Sony A7R

One ou­tra­geous cam­era


The Sony A7 se­ries is a man­i­fes­ta­tion of a dream once thought im­pos­si­ble – the abil­ity to make a com­pact mir­ror­less sys­tem cam­era with a big full-frame sen­sor in­side. While the A7 is al­ready a tech­no­log­i­cal achieve­ment, the A7R takes it to the next level by in­clud­ing a 36MP sen­sor in­side; the only other cam­era with an equiv­a­lent pixel count and lack of op­ti­cal low­pass fil­ter is the Nikon D800E. DE­SIGN & HAN­DLING The Sony A7R isn’t ugly, but it’s not pretty ei­ther, it just is. Form cer­tainly fol­lows func­tion here, and Sony has crossed the min­i­mal­is­tic line to plain plain­ness. Its small­ness as­tounds though, ev­ery time I pick it up I have to re­mind my­self that I’m hold­ing a cam­era with a 36MP full-frame sen­sor in­side – Nikon’s 36MP D800E DSLR is way big­ger and is two times heav­ier.

Auto-fo­cus (AF) is com­pe­tent, but the A7R is not an ac­tion cam­era, nor is it a con­spic­u­ous one. The A7R’s shut­ter is loud; when you hit the re­lease you and the peo­ple around you will def­i­nitely know it. It takes about two sec­onds to power on, fo­cus and fire its first shot. If you en­able Con­tin­u­ous AF, the A7R can man­age to fire off a shot ev­ery one to two sec­onds de­pend­ing on how fast your sub­ject moves.

The A7R han­dles like a pro­sumer cam­era with an odd blend of phys­i­cal and dig­i­tal con­trols. The two main con­trol di­als can be cus­tom­ized, but there is a ded­i­cated ex­po­sure com­pen­sa­tion dial. There are a host of op­tions for cus­tomiza­tion with ten cus­tom di­als in all, in­clud­ing the abil­ity to cus­tom­ize the scroll wheel and d-pad con­trols, so you can set the cam­era up just the way you like.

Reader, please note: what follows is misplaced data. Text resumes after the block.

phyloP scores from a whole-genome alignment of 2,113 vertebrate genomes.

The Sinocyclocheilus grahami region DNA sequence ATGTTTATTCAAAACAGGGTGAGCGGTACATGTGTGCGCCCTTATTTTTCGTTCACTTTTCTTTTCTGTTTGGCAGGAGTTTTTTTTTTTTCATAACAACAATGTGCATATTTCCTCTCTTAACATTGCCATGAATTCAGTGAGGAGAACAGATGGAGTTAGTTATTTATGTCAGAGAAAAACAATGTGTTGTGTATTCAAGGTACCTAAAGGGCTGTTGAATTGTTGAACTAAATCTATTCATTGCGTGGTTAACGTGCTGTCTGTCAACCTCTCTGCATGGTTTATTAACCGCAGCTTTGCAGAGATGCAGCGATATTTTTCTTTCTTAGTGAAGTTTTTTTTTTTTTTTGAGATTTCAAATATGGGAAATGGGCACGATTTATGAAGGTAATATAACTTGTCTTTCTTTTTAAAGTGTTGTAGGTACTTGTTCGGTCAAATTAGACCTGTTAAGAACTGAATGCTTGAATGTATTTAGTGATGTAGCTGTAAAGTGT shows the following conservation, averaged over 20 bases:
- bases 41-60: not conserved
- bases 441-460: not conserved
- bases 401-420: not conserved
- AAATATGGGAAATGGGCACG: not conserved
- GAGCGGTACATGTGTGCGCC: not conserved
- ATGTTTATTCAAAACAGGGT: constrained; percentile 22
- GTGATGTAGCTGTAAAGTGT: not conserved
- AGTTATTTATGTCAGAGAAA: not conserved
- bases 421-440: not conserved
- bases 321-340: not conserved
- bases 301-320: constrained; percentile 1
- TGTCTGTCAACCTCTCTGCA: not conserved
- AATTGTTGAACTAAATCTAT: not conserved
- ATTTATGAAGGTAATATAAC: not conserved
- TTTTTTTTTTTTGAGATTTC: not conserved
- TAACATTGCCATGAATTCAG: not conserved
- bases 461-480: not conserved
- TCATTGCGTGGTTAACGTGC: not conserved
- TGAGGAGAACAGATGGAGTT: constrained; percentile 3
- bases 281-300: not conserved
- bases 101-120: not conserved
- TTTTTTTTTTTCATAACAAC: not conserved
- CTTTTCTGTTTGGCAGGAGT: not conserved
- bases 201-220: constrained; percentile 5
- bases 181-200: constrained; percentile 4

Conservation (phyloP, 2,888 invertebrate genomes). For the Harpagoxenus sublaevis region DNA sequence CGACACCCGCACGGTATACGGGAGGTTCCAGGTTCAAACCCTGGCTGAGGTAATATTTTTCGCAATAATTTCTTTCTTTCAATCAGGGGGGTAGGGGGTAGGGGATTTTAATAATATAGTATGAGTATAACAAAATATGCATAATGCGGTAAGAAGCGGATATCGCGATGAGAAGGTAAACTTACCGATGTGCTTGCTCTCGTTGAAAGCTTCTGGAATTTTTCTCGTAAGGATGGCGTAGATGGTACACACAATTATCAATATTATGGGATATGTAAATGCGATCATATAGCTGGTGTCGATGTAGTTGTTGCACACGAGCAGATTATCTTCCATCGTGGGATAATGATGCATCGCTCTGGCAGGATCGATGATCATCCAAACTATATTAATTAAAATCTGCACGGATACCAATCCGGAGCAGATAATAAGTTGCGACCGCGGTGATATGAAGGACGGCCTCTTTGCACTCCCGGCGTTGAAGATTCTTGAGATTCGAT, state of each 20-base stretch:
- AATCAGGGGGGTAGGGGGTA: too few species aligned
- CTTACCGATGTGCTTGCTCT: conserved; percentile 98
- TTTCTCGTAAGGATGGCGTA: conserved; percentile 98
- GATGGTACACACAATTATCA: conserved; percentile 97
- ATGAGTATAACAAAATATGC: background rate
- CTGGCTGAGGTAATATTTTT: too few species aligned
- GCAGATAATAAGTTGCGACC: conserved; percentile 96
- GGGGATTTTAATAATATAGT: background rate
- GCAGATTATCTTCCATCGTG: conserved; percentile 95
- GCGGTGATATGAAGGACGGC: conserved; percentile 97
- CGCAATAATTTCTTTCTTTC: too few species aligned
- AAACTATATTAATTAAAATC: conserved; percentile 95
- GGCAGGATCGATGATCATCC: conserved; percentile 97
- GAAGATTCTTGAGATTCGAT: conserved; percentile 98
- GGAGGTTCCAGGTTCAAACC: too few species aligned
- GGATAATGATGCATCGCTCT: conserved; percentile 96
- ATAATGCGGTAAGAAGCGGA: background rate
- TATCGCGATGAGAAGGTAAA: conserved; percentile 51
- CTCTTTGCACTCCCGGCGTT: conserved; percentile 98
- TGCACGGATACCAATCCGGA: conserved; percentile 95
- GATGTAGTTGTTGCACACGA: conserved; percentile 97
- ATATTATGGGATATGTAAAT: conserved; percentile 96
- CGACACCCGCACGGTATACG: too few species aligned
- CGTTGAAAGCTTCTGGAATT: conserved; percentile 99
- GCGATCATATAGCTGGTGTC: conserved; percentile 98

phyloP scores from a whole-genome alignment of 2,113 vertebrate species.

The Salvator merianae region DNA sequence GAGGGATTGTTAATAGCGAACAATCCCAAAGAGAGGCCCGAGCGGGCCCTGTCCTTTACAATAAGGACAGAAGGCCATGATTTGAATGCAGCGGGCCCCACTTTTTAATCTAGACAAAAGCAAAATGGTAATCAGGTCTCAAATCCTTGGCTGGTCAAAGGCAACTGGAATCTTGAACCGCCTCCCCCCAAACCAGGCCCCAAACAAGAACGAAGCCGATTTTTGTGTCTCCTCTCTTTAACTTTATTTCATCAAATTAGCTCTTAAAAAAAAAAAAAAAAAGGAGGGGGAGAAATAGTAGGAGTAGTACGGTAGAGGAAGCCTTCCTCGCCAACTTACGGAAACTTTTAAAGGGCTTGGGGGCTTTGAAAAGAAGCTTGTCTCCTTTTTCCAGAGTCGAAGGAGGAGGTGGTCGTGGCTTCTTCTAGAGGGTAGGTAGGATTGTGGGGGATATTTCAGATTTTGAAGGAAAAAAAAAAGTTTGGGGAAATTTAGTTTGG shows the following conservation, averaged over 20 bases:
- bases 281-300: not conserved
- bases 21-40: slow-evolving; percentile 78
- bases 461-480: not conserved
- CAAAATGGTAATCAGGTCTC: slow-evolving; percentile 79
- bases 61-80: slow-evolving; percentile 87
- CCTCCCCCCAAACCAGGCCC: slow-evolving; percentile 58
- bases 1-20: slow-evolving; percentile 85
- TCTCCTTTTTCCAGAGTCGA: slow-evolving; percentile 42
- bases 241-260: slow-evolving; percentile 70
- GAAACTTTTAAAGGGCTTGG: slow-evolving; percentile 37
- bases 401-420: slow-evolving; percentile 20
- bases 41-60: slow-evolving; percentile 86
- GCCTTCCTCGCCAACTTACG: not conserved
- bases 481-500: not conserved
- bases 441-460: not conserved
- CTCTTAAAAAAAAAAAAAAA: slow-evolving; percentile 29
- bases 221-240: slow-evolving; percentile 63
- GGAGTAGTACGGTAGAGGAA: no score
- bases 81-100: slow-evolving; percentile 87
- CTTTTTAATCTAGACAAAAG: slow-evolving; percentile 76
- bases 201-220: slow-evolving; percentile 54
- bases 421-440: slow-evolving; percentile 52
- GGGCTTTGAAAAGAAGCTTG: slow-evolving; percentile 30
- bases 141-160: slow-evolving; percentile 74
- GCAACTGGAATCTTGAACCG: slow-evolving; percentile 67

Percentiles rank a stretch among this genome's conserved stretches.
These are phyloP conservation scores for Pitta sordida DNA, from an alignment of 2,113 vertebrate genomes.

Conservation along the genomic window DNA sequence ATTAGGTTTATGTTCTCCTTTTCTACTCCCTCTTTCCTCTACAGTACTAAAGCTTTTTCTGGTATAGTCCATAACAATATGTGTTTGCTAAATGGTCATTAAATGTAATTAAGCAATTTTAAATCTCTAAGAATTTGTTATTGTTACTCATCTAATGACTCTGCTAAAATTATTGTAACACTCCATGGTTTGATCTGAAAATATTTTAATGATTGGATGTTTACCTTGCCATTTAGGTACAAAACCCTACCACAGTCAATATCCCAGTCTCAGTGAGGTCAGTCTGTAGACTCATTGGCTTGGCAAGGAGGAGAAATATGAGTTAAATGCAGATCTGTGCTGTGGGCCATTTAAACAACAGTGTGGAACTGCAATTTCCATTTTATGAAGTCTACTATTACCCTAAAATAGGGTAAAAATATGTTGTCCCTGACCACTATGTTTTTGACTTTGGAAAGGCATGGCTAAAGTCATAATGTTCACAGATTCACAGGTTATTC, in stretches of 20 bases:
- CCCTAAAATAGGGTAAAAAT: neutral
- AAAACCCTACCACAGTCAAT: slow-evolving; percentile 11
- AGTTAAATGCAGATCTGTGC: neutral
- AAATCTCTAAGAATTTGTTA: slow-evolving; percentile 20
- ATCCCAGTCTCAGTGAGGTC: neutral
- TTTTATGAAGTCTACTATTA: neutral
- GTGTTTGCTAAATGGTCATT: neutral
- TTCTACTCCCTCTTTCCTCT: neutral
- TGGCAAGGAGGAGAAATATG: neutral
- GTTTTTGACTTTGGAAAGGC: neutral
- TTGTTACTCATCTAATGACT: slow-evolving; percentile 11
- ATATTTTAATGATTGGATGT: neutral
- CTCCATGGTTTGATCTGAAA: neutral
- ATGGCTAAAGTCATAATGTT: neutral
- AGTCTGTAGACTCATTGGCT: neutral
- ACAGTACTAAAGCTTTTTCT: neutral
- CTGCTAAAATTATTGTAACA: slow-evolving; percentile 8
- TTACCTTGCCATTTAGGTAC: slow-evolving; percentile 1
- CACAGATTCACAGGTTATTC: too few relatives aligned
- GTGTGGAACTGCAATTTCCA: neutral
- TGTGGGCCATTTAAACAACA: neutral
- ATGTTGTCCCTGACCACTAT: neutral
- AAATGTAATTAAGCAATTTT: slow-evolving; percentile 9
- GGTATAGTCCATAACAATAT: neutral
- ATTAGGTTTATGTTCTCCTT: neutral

You can’t eas­ily change AF points with the de­fault set­tings out of the box, but I changed the left d-pad di­rec­tion to go di­rectly into fo­cus set­tings. So when I’m in Zone or Flex­i­ble Spot AF modes I can eas­ily change the AF points just by press­ing left. Need­less to say, there’s a lot to like in how much Sony likes you cus­tom­ize your A7R just so.

Be­ing dig­i­tal has its ad­van­tages. Sony brings fo­cus peak­ing to the A7R, which makes it eas­ier to con­firm man­ual fo­cus. It also has a ze­bra func­tion, which you can turn on to see if your high­lights are be­ing clipped. Since the viewfinder is elec­tronic, you can use both fea­tures on both the back mon­i­tor and the EVF. Elec­tronic viewfind­ers will never be as good as op­ti­cal viewfind­ers, but the ques­tion isn’t if the EVF is equal but if it’s good enough. I found the A7R’s re­spon­sive and clear, even in low-light, and didn’t miss an OVF.

An Fn (Func­tion) but­ton brings up a menu of com­mon set­tings, which can be cus­tom­ized. How­ever, while you can change Fo­cus Area modes here and shift AF points af­ter, the cam­era backs out of AF point se­lec­tion once you hit the shut­ter re­lease, and there is no easy way to go back to se­lect­ing AF points again.

Shift­ing around 36MP files takes a lot of power, but the A7R han­dles this with aplomb; I could squeeze off about 35 JPEG frames in suc­ces­sion be­fore the cam­era started slow­ing down, when shoot­ing in RAW I could man­age about 20-odd frames (I was us­ing an SDHC I Class 10 card with a touted max­i­mum read/write speed of 94 MB/s). The cam­era will oc­ca­sion­ally lock down menus and play­back if it’s writ­ing to card, but you can usu­ally still take pic­tures.

Bat­tery life is slightly bet­ter than its spir­i­tual pre­de­ces­sor, the RX1, which was rated 220 to 270 im­ages per charge. The A7R is rated 340 im­ages per charge, and we shot about 280 im­ages to get to about 20 per­cent power. It’s not great, not poor, and just av­er­age. But I love how Sony shows how much power you have left in per­cent­age, so you’re not left guess­ing what the bat­tery bars mean or have a sud­den drop in-be­tween two bat­tery bars.

Un­for­tu­nately, an ex­ter­nal charger doesn’t come with the box, you can only charge via USB in-cam­era if you don’t want to pay

ex­tra and get one. USB charg­ing is slower, and you won’t be able to use your cam­era as you’re do­ing it.


I didn’t think that Sony could squeeze a 36MP full-frame sen­sor into such a small body and make it work, but af­ter look­ing through the im­ages I’ve be­come a be­liever. There are some trade­offs, but the sen­sor should prove more than enough for its tar­get au­di­ence of en­thu­si­ast shoot­ers.

The big­gest rea­son I’m con­vinced is how noise-free the im­ages stay even at sky-high ISO lev­els. I have pic­tures at ISO 10,000-16,000 which re­main im­pres­sively free of noise – that’s a level of per­for­mance I’ve only ex­pe­ri­enced on the high­est-end DSLR cam­eras like the Nikon D4.